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Cost Considerations for the Treatment of ABSSSI

OCT 01, 2018 | CHRISTIAN SANDROCK, MD, MPH, FCCP
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Segment Description: Christian Sandrock, MD, MPH, FCCP, reviews the factors that contribute to a hospital’s system-wide or episode-of-care costs for the treatment of acute bacterial skin and skin structure infections.

Christian Sandrock, MD, MPH, FCCP: At our hospital here in California, generally, our reimbursement is DRG, so we’re actually paid per disease state. Some hospitals here in California and elsewhere in the country, they’re critical access hospitals (CAHs), so they may be paid actually in full. So, if someone stays for 3 days, they get 3 days. If they stay for 6 days, they get 6 days. We just get a flat rate, or a DRG based on that disease state. For example, a skin and soft tissue infection, or a skin and soft tissue infection with what we call SIRS—or systemic infection—slightly varies by about 0.2 or 0.3 days, as far as an average length of stay and the amount of money we have. That allows us from a financial perspective to say, “OK, how long does the patient have to stay for us to break even on them?” I’m not involved a lot in the finances, but, as far as antimicrobial stewardship, we do look at this. We do know, for example, that at about 2.8 to 3 days is where our DRG, or our flat money comes in; about where we break even for a skin and soft tissue infection.

However, when we look at our patients, we know on average they stay almost 6 days. And when we look at the factors that go into their length of stay, it’s actually really very complicated. We initially thought there are staying 6 days because they have bad disease; maybe their wound is large, and it needs a lot of local wound care. The surgeon takes them to the operating room, and we actually found that that’s not the case.

Likewise, we also found that comorbidities, such as uncontrolled diabetes, heart disease, other things, really don’t play a big role in the long length of stay of our skin and soft tissue patients. What often did, were mostly social factors. So, again, these patients often come from difficult backgrounds. They don’t have a home to go to, they don’t have access to healthcare. Even though we obviously know with the Affordable Care Act, many of these patients can get insurance. They don’t have a fixed address, they don’t have a home. Many of them have to use the county-based system here, which means if we write them a prescription for an antibiotic, they have to go to the county. They often wait 2 to 3 days to get the antibiotic filled, which means they’re certainly not going to wait that long, and then their non-compliance rate goes up.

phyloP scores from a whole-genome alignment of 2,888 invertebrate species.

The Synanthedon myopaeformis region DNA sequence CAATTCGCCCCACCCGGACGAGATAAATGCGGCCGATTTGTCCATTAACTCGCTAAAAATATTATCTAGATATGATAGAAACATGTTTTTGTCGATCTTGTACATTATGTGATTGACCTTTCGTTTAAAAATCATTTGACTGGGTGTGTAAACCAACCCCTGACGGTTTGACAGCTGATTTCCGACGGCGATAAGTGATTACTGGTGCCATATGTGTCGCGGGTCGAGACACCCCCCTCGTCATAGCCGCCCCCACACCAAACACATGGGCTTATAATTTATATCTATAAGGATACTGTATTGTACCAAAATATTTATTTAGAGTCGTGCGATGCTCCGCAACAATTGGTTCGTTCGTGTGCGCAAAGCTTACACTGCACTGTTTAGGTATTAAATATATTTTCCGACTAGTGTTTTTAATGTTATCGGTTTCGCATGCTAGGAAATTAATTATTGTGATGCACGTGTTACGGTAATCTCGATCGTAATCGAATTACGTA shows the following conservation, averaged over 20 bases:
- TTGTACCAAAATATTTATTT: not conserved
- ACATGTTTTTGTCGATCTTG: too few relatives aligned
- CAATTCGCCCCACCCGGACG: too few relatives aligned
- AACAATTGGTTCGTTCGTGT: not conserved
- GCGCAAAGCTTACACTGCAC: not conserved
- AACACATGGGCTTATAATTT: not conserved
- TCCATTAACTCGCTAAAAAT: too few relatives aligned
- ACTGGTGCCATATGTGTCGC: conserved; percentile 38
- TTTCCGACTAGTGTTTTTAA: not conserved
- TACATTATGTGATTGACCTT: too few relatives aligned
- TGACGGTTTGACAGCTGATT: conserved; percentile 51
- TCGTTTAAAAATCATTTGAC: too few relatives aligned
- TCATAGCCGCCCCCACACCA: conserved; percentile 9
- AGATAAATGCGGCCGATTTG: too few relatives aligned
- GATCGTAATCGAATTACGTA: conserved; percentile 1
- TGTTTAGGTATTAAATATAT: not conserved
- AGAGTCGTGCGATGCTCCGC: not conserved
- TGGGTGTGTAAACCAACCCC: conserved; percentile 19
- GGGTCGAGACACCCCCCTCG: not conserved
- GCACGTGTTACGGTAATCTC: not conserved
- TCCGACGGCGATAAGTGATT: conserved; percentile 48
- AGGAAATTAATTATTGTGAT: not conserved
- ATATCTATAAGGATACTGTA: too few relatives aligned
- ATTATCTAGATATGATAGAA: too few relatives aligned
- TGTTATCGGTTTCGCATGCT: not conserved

Then lastly, we see a large amount of drug use, and actual psychiatric disease associated with it. So, they may be actively using drugs, they come in for their skin and soft tissue infection and then they go through a period of withdrawal; whether it’s alcohol, methamphetamines, even narcotics and heroin. That then allows them to have a period of instability where we just can’t send them home after 3 days, particularly with methamphetamines, which is very common; they’ll skin pop. We see a lot of abscesses with methamphetamines. They actually will have a psychotic break and then, because they’re psychologically unstable, we can’t discharge them. And it’s not unusual, we just do not have psychiatric facilities here, so we have to wait until that period of time clears for them to become stable. Very often, unfortunately, they leave against medical advice usually by day 7 or 8.

When we looked at it, it was often social factors, psychiatric factors, drug use, that factored in to that length of stay, and allows us to really focus on these patients, both from a social perspective— getting social planning, discharge planning involved. But then at the same time, if we can defer an admission in some of these patients, it actually becomes beneficial both for the patient and the hospital financially, and socially, and from a healthcare perspective.
 
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